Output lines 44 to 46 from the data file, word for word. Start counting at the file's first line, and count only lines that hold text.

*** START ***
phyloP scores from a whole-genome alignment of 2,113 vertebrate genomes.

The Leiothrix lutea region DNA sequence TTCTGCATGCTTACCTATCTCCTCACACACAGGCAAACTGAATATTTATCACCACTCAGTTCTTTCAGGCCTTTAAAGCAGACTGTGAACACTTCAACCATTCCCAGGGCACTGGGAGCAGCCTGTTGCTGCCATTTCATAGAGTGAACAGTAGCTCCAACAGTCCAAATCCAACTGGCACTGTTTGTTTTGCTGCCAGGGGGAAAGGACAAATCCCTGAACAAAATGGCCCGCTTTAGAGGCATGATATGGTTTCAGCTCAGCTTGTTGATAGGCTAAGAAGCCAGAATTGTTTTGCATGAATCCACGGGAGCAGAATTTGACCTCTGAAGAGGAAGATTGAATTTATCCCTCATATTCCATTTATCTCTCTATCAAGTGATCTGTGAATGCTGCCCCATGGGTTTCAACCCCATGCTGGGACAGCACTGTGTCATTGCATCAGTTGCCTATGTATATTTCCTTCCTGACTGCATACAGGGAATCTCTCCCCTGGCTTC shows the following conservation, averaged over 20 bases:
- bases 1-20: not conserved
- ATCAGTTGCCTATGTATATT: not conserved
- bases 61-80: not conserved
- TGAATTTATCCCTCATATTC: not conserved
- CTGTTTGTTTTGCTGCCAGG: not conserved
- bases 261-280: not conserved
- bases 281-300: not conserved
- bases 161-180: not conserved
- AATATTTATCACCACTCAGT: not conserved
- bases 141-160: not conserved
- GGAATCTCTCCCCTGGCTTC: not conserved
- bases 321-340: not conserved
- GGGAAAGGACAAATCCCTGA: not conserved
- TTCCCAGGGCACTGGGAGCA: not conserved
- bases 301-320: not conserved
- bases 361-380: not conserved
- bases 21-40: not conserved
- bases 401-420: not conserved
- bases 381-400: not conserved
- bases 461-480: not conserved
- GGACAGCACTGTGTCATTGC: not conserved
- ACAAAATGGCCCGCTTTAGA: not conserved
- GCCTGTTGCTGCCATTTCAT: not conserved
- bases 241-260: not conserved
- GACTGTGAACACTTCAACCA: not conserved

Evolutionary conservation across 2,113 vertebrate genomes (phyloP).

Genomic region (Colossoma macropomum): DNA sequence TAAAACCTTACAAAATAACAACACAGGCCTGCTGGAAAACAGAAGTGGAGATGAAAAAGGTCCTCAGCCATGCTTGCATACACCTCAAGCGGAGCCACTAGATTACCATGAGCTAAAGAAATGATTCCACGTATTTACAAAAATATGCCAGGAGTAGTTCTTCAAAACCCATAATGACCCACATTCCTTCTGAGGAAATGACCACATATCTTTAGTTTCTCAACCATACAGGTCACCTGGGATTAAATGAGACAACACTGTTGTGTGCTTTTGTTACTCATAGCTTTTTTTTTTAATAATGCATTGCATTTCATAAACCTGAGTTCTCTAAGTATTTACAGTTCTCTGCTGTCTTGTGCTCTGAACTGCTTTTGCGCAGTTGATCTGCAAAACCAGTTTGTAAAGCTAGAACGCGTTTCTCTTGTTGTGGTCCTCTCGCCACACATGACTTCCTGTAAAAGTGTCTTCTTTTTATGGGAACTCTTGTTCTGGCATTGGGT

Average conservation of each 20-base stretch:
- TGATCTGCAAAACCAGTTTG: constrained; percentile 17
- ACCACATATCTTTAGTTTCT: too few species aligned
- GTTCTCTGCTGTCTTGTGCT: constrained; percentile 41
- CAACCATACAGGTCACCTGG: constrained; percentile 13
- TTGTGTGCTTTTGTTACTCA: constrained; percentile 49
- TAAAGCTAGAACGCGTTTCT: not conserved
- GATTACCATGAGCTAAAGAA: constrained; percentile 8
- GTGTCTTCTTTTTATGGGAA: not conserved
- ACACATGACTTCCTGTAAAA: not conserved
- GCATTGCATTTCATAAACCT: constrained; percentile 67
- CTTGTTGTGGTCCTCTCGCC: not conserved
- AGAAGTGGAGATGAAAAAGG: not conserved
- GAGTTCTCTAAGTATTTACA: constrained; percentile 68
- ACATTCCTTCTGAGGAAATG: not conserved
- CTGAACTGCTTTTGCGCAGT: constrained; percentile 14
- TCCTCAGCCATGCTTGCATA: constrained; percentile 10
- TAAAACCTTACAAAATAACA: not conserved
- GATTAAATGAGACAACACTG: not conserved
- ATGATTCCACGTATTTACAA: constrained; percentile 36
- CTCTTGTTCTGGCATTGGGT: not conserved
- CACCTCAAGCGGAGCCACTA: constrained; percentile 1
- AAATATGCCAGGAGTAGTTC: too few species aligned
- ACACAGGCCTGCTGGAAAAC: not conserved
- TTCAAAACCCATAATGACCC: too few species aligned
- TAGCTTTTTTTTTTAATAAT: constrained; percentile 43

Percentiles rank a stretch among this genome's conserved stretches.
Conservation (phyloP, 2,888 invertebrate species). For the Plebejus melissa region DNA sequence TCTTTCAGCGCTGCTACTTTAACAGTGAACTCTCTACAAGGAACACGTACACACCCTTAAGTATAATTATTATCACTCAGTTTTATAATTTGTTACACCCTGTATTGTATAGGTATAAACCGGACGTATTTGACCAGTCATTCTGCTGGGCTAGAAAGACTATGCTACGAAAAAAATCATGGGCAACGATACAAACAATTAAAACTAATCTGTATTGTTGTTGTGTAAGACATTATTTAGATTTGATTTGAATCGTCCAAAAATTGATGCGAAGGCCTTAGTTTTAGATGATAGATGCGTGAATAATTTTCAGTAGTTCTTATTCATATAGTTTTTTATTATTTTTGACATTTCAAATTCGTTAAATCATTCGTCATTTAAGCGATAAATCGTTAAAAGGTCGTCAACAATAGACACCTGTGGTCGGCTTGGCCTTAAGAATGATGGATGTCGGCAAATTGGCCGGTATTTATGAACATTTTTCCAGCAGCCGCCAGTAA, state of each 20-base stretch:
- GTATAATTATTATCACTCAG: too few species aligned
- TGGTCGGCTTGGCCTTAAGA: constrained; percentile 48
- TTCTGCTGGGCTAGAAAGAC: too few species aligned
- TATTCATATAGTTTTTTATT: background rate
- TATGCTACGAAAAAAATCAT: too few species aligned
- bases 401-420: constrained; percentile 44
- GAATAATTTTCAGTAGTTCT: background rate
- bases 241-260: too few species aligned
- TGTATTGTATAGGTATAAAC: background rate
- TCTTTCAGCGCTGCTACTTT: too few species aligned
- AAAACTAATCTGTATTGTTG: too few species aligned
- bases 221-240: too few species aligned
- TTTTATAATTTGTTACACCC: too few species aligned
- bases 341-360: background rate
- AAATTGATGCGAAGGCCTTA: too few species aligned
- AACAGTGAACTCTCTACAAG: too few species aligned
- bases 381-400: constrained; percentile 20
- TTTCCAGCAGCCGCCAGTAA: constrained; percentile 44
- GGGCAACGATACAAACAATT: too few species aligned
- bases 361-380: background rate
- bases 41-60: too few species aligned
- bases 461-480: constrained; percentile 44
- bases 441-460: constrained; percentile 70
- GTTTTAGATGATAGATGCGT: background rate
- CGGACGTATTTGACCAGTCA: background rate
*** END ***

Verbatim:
- ACATTCCTTCTGAGGAAATG: not conserved
- CTGAACTGCTTTTGCGCAGT: constrained; percentile 14
- TCCTCAGCCATGCTTGCATA: constrained; percentile 10